Armchair Analyst: Going down to 10 gets you punished, LA still murder on counter, evolving Impact

April came in the same way March went out: with goals. I wrote a few hundred words about the standout game this past weekend, the 4-4 don't-blink-so-you-don't-miss-a-golazo slugfest between the Timbers and Sounders.

But there were more goals to come, in Texas and Southern California and even in Washington.

MLS, right now, is about the goals and – even more than that – about the guys who set those goals up. It's become a playmaker's league.

Here are three big thoughts from the weekend:


1. Teams can't play through red cards anymore

In the good (bad?) old days of MLS, going down a man meant that you'd just pack it into the 18 and hang on for dear life and, hopefully, a result. And there was enough blood and thunder scattered throughout the league that said death grip was often good enough to get you through the remainder of the day's festivities.

It seems like the good old days are gone. Get a red card this year, and you're signing a death warrant. Vancouver and Houston both paid the piper this weekend, and in both cases neither had a prayer after the sending off. The Dynamo, in particular, were completely undone – give FC Dallas any sort of space in the midfield these days, and they're going to shove the ball right down your throat. That's what happened in Houston's 4-1 loss.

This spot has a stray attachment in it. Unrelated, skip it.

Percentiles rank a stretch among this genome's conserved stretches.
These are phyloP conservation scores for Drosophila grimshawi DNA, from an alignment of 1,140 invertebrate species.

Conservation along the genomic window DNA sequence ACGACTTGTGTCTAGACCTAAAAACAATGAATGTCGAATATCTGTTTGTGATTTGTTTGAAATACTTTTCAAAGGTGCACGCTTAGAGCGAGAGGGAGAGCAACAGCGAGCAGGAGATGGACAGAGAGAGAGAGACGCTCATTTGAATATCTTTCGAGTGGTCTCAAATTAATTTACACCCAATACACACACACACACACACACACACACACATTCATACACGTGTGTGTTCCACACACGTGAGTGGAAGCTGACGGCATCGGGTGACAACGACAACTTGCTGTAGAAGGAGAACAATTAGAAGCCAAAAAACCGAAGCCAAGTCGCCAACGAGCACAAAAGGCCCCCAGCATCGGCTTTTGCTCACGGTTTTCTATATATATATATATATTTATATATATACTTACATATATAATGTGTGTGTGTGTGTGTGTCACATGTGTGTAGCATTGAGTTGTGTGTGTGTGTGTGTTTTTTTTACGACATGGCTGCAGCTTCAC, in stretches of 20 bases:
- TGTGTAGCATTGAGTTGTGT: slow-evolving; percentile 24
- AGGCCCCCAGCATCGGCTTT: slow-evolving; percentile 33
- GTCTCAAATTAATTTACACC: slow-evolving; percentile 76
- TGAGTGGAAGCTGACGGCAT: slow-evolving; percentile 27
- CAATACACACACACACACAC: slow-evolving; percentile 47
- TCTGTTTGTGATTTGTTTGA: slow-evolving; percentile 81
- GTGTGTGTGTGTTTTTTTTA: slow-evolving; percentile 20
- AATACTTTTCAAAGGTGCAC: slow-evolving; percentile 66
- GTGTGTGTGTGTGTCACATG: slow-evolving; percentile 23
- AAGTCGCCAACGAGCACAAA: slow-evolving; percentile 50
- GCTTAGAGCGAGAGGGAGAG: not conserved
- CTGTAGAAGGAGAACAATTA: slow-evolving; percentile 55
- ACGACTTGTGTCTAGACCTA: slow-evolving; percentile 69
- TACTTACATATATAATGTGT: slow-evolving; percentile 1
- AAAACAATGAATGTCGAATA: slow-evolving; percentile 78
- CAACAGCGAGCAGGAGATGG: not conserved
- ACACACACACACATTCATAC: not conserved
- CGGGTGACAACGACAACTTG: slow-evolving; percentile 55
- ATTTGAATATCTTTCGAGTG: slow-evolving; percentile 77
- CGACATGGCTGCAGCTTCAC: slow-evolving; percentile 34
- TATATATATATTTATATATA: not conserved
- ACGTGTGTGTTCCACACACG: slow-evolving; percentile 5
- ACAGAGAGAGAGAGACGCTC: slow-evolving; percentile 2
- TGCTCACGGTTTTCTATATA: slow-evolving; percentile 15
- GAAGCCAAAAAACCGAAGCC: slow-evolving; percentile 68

Mauro Díaz is the big reason why:

(That's also my Pass of the Week, the second time this season Díaz has won).

This is the second week in a row that, when playing against a team with 10 men, a Dallas goal felt inevitable. Ten-v-10 or 11-v-10, it makes no difference right now.

The Rapids did it a slightly different way in their 2-1 win, getting two long-range bombs from José Mari – and if his first goal doesn't win AT&T Goal of the Week I will pitch a fit. Both were punishments for a 'Caps defense that had sagged back just a bit too much.

You can't leave those spots open anymore. You can't go down to 10 men anymore (as Seattle and Colorado found out last week). If you do, you're giving up goals.


2. LA on the break are still terrifying

Their third goal in Sunday's 3-0 whitewashing of Chivas TBD came off an 11-pass sequence that went from one end of the field to the other, so it wasn't really a "break" per se.

But it felt like one. LA's passing and off-the-ball movement was impossible to track.

Here's what that goal looks like on the Opta chalkboard:

Some intrepid Redditor made a GIF that starts earlier in the sequence (the highlight above starts too late) so you can appreciate it. It's a monster, though, so I'm just going to link it HERE instead of embedding. Those of you using old technology can send me a nice fruit basket as thanks.

The key moment is Robbie Keane's third-line pass to Landon Donovan, who is checking to the play like a target forward. Keane cuts two defenders out of the play just like that – and does so on the run, in stride, and with perfect weight on the ball. Donovan's two-touch into space for Marcelo Sarvas on the wing is just as brilliant.

There was a lot of good passing from the Galaxy in this one, and they seemed to find themselves a bit after a sluggish and disappointing March. General rule of thumb for MLS games is that 500 passes is a lot, and an 80 percent completion rate is pretty good.

LA made 520 passes, and completed 88 percent of them. "Possession" numbers like that can often be misleading, but in this case they weren't.

Donovan summed it up:

Chivas, who came into the game as one of the most fundamentally sound defensive teams, never even got close to slowing LA down.